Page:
Nicola Sturgeon yesterday chaired a meeting of the Scottish Government's Cabinet for the final time as first minister.

The winner of the contest to succeed her as SNP leader will be revealed on Monday afternoon.

They will then face a vote in the Scottish Parliament the next day before being confirmed as First Minister.

Ms Sturgeon has served in the role since November 2014 and as a cabinet minister and deputy first minister under her predecessor Alex Salmond since 2007.

Health Secretary Humza Yousaf was the only one of the three leadership candidates to attend the meeting at the first minister's Bute House residence in Edinburgh.

Another candidate, Kate Forbes, is still officially on maternity leave from her Finance Secretary role. However, she visited the Scottish Parliament yesterday for the first time since the birth of her daughter in August.

Final statement

Ms Sturgeon will face opposition leaders at First Minister's Questions for the last time tomorrow, before making a final statement to MSPs.

Her last official engagement as first minister will be on Friday.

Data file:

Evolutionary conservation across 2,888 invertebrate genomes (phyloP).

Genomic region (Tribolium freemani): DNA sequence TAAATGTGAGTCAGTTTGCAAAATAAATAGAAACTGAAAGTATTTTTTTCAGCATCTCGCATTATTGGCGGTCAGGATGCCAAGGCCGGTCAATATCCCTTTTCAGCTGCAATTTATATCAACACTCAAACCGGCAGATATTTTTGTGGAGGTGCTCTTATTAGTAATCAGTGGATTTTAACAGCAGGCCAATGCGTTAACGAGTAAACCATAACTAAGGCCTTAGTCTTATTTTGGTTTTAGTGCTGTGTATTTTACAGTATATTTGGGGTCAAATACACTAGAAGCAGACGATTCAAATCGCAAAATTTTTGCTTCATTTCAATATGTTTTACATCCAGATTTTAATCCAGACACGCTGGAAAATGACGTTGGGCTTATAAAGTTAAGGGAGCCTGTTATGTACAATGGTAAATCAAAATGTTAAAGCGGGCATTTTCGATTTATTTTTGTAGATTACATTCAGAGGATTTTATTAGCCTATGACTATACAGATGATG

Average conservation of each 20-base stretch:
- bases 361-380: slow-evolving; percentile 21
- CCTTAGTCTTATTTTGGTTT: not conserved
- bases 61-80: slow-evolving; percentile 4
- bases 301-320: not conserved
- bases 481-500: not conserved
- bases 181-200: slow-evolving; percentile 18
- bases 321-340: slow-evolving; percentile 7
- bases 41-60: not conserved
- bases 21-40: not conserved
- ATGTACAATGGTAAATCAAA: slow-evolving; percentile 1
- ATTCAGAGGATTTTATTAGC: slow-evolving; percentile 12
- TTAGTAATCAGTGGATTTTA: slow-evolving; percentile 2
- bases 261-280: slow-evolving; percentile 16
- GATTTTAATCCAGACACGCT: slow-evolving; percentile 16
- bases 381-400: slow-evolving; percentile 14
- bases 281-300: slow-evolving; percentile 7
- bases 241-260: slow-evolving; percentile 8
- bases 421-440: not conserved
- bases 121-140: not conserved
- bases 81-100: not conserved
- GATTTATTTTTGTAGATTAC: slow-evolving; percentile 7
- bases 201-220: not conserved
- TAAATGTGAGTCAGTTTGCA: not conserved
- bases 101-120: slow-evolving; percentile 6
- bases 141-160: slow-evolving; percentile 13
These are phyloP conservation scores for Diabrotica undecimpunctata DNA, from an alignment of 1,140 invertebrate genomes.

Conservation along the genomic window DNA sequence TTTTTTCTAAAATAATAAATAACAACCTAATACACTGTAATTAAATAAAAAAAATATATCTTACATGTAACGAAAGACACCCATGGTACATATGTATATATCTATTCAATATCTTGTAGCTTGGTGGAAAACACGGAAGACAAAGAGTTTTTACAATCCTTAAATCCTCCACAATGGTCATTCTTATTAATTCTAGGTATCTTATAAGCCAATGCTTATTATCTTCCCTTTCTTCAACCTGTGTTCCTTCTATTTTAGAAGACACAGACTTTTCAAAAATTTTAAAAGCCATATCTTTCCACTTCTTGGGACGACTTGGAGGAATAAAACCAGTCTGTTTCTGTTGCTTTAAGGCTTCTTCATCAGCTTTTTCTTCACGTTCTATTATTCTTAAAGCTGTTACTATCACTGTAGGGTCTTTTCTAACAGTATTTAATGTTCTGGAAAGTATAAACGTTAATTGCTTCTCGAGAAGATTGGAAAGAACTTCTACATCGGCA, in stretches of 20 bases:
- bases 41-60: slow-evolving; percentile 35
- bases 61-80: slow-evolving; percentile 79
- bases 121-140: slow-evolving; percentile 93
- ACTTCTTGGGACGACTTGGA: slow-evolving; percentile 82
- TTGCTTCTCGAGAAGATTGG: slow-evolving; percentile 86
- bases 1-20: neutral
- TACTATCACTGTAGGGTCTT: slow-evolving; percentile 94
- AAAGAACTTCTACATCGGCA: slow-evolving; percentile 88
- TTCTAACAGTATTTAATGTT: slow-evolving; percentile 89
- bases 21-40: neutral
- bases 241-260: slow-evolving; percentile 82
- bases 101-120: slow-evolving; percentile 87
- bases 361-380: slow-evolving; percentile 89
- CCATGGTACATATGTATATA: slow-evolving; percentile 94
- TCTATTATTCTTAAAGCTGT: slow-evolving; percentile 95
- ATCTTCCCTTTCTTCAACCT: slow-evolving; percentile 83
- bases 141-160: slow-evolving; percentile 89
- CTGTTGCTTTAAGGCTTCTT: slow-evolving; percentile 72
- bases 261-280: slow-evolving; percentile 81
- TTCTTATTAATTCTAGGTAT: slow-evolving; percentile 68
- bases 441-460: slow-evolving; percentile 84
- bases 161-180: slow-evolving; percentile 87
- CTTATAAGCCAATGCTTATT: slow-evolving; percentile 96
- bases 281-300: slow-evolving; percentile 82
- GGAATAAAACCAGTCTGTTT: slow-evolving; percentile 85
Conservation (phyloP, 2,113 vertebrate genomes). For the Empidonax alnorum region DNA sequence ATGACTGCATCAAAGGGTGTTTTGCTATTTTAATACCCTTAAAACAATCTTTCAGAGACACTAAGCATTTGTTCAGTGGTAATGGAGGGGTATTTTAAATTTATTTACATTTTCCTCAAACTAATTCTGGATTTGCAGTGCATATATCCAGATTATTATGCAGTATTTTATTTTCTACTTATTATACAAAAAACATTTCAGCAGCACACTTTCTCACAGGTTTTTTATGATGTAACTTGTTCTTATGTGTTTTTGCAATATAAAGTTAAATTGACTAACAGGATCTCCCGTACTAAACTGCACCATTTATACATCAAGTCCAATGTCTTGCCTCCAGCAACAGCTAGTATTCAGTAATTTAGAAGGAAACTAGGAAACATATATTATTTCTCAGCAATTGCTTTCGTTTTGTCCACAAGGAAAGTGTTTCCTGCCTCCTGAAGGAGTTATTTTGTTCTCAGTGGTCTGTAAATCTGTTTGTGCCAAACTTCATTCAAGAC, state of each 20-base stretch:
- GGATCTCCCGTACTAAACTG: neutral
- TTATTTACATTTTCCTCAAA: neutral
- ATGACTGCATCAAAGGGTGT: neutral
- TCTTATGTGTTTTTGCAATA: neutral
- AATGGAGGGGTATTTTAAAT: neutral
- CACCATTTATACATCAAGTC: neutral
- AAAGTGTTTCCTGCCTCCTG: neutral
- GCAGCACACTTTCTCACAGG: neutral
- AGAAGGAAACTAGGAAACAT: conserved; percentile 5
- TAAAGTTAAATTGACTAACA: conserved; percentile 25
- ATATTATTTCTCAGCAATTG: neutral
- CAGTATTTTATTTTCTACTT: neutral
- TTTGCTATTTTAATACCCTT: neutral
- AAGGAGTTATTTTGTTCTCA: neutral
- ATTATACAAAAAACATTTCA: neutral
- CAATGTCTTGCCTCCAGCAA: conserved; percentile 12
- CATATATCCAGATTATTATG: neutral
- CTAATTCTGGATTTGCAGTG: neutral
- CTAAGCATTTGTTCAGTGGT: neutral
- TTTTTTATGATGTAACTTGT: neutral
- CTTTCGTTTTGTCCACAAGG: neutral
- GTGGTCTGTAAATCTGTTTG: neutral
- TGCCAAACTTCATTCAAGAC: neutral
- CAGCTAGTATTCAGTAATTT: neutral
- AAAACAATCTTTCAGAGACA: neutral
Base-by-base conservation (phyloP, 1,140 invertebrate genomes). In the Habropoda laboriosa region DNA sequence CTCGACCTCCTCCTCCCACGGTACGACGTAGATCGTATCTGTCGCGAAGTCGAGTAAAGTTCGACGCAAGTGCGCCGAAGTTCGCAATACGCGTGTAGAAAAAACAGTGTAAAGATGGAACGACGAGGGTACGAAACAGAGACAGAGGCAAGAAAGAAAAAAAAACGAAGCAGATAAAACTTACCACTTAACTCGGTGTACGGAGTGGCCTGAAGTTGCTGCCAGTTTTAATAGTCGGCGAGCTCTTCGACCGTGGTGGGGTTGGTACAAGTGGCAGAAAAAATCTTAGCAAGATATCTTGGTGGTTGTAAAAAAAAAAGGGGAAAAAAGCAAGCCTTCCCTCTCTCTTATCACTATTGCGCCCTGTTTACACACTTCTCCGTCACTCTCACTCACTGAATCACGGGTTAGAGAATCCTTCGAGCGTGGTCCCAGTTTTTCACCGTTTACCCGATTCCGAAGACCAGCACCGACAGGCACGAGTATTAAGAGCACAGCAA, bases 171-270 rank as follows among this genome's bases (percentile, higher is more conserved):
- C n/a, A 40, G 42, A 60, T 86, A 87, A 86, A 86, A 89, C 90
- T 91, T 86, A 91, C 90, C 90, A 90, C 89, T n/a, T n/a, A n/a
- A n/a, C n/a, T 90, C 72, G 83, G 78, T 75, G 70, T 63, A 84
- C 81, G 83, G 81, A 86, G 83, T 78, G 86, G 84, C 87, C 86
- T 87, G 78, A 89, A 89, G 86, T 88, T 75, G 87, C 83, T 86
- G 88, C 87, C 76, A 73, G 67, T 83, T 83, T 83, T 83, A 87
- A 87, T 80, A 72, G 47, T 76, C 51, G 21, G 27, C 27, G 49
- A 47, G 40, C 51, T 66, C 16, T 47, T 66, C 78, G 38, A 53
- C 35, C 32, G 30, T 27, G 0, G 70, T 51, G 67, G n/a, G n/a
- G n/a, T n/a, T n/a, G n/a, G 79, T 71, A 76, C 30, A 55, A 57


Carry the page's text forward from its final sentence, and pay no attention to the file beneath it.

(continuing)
Ms Sturgeon has not officially backed any of the candidates to replace her, but Mr Yousaf is widely assumed to be her preferred choice.

The leadership contest has exposed deep divisions within the SNP, with both Ms Forbes and the third candidate Ash Regan casting doubt over the fairness and transparency of the election process.

Ms Sturgeon's husband, Peter Murrell, was forced to quit as the party's chief executive on Saturday over his role in the media being given misleading information about the number of members who are eligible to elect its next leader.

The party had consistently claimed to have more than 100,000 members, but was eventually forced to admit that the true figure was 72,000 - meaning more than 50,000 have left since its membership peaked at 125,000 in 2019.

'Growing pains'

Ms Sturgeon denied on Monday that the party was in a mess and insisted it was merely going through "growing pains" which she said were "necessary but difficult".

Meanwhile, the BBC reports that opposition parties said they had "thwarted" an attempt by the SNP to have first minister's questions cancelled next Thursday - which would have meant the new leader would not have to take questions in the Scottish Parliament until April 20 because of the Easter recess.

Minister for parliamentary business George Adam made the proposal to the presiding officer, but it was dropped in the face of criticism from rival parties.

Scottish Conservative chief whip Alexander Burnett claimed that the move was a "shameful attempt to hide the first minister from scrutiny" and pointed out that Ms Sturgeon took part in FMQs for the first time on November 20, 2014 - the day after becoming first minister.

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